Luxury watchmaking is a matter of attention to detail, with thousands of man-hours lavished on the finest quality of hand-finishing. So why, when everything else is pristine, are the slots of dial-side screws are haphazardly oriented, rather than perfectly aligned like everything else?
It must drive watchmakers mad. If you think that’s overstatement, visit the workshops of A. Lange & Sohne, or Vacheron Constantin, or any other high-end manufacture. You will find rooms full of the most experienced hands in the business, labouring with the patience of saints on bevelling, polishing and engraving components measuring mere fractions of a millimetre across.
If they make a single mistake, they must give up and start again. When they have finished, all being well they will have contributed to a piece of hand craftsmanship that you could pore over with a loupe for hours without finding anything out of place.
So imagine what it must be like to sit back and admire one’s handiwork, to be greeted by the sight of half a dozen screw-heads (painstakingly hand-blued in a naked flame) all pointing in random directions.
We asked Roger Smith – a man not known for accepting compromise in the finishing of his watches – what the answer could be.
Why has the world of watchmaking never eradicated this aesthetic flaw? Here is his comprehensive answer:
“The screws are never aligned because it would be a very difficult engineering task to make sure that the start of each thread within the dial plate began in exactly the same orientation.”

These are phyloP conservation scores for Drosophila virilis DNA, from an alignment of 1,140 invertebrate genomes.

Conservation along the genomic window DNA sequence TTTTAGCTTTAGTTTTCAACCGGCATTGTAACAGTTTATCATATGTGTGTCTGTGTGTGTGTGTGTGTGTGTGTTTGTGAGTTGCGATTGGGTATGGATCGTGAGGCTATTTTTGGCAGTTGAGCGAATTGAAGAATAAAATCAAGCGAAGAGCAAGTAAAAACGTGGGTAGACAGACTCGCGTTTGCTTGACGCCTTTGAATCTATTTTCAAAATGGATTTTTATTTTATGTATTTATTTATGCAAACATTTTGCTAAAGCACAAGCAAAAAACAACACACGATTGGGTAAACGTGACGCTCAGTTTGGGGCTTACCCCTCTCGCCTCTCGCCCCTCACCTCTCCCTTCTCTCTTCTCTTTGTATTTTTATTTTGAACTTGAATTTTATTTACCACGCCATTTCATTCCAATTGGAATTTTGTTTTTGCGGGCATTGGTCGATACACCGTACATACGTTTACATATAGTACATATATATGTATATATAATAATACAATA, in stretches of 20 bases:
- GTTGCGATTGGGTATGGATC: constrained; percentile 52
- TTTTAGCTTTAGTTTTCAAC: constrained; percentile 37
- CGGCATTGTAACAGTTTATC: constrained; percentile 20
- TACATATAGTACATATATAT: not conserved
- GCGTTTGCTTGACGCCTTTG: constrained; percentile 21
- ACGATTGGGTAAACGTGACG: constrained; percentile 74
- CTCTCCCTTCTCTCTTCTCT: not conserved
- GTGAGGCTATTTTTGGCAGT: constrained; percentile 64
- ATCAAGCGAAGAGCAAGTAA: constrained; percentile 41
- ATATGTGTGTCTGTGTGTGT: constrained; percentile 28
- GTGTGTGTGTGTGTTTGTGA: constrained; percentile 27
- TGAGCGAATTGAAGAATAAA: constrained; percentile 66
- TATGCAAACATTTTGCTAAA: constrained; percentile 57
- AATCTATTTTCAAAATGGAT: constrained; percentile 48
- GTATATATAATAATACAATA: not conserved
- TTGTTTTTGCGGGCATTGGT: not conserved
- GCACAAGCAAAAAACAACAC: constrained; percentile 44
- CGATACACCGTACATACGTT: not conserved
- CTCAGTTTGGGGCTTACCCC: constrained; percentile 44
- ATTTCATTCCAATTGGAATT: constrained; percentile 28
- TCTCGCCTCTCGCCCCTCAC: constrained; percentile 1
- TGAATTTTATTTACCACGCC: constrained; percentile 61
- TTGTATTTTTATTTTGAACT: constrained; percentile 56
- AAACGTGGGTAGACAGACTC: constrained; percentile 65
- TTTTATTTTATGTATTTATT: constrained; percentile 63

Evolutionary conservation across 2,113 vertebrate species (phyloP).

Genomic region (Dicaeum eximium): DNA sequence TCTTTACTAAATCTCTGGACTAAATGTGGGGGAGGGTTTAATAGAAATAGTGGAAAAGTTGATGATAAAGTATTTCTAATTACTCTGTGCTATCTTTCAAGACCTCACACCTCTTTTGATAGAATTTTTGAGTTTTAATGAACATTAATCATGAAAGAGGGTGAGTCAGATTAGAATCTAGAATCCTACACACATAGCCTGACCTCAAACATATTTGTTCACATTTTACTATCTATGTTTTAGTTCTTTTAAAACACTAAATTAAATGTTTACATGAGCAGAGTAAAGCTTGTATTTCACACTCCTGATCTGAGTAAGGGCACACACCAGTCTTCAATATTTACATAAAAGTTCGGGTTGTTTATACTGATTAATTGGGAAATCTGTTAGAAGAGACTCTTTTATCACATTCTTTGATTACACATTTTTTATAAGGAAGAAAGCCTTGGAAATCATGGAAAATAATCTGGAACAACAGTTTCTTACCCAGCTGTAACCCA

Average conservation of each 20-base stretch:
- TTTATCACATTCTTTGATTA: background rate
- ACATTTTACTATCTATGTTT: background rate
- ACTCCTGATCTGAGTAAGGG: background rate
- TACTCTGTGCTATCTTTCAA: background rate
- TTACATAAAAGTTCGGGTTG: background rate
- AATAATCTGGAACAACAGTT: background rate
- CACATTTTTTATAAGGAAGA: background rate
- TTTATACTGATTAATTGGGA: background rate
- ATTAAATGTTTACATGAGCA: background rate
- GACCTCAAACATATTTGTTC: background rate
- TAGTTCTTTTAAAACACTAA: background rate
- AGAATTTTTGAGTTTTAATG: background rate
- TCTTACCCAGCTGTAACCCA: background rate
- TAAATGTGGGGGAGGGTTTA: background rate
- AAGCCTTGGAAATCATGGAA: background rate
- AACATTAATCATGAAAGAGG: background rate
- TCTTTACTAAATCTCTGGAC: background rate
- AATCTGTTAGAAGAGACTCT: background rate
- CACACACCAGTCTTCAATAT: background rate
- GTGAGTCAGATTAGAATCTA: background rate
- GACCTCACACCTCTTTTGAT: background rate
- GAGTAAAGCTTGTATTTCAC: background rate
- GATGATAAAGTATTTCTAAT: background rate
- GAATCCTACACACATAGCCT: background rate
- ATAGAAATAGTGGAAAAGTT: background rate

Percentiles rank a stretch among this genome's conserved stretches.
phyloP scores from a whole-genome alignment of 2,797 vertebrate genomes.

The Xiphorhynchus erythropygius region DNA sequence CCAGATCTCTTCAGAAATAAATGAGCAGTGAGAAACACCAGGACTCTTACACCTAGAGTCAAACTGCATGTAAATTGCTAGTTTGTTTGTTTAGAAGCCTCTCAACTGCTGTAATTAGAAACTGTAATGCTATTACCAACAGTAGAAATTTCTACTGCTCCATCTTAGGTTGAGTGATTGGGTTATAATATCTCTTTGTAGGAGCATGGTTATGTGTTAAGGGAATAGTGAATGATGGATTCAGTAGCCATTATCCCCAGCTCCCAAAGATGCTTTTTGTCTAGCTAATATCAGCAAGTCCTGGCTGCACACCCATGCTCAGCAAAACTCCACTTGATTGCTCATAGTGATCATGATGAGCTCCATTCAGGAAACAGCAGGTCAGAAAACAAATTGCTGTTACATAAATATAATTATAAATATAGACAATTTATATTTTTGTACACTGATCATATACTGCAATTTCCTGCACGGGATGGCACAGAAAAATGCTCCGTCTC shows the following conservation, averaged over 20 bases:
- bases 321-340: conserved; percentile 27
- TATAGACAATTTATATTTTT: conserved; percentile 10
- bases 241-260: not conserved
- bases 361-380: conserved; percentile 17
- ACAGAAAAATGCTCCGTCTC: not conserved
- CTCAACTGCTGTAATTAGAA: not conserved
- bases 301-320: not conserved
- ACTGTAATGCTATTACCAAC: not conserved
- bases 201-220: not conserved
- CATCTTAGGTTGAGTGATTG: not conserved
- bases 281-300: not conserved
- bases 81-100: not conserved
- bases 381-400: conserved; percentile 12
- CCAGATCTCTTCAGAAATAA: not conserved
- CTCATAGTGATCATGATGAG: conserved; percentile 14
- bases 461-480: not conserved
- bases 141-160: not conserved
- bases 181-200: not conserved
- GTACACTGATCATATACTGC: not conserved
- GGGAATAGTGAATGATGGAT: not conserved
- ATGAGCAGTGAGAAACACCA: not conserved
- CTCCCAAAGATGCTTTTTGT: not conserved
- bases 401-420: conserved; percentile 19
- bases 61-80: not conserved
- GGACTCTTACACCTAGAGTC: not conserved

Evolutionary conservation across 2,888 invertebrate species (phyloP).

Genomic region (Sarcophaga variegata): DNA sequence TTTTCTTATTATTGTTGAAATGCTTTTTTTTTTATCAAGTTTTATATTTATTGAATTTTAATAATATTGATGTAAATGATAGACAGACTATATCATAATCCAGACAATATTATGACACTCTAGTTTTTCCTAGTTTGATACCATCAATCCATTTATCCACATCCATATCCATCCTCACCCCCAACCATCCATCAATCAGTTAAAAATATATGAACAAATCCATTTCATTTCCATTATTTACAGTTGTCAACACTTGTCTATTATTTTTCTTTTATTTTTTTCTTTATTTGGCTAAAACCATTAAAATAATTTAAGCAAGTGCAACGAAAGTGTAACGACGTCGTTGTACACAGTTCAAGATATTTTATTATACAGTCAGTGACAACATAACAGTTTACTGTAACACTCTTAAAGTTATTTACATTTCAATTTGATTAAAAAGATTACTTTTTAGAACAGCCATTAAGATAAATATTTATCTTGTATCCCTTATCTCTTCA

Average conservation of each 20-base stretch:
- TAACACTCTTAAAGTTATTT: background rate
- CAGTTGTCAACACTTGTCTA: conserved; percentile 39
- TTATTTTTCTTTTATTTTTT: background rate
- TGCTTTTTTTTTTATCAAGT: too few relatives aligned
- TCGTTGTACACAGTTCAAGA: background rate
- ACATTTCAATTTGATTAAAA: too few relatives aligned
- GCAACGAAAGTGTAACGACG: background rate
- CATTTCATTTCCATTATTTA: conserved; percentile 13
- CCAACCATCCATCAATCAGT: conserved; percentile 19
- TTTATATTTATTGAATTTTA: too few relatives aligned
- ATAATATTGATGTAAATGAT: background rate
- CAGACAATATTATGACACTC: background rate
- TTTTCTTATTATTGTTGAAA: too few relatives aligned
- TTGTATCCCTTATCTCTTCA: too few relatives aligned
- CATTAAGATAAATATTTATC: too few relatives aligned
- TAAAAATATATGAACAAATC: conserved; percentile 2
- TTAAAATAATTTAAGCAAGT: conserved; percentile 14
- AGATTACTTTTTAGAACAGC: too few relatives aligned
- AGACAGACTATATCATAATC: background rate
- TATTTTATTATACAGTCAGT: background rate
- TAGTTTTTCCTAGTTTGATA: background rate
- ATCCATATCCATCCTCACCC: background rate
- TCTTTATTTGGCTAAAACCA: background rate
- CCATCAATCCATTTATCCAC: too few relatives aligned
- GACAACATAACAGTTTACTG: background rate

“Also, you would have to make sure that the start of the thread on every single screw aligned perfectly with its slot on the screw head. Additionally, the length of the screw thread from the start of its thread to the underside of the screw-head would be critical and you would have to achieve ridiculously close tolerances.”
“Even if this were possible you would then have watchmakers tightening each screw to a slightly differing torque which would then misalign the screw slots causing all sorts of visual issues.”
The one famous counter-example – of sorts – is that of the “screws” on an Audemars Piguet Royal Oak, which are aligned perfectly. But of course as anyone who has looked at a Royal Oak for more than a couple of seconds can appreciate, those aren’t screws at all (think about it – hexagonal holes?).
The reason all eight are in perfect alignment (and they are aligned, not horizontally or vertically but perpendicular to the axis connecting the centre of the screw-head with the centre of the watch, i.e. they all face inwards towards the hands) is that they are bolt-heads, onto which the screws connecting the bezel to the caseband are affixed, within the watch.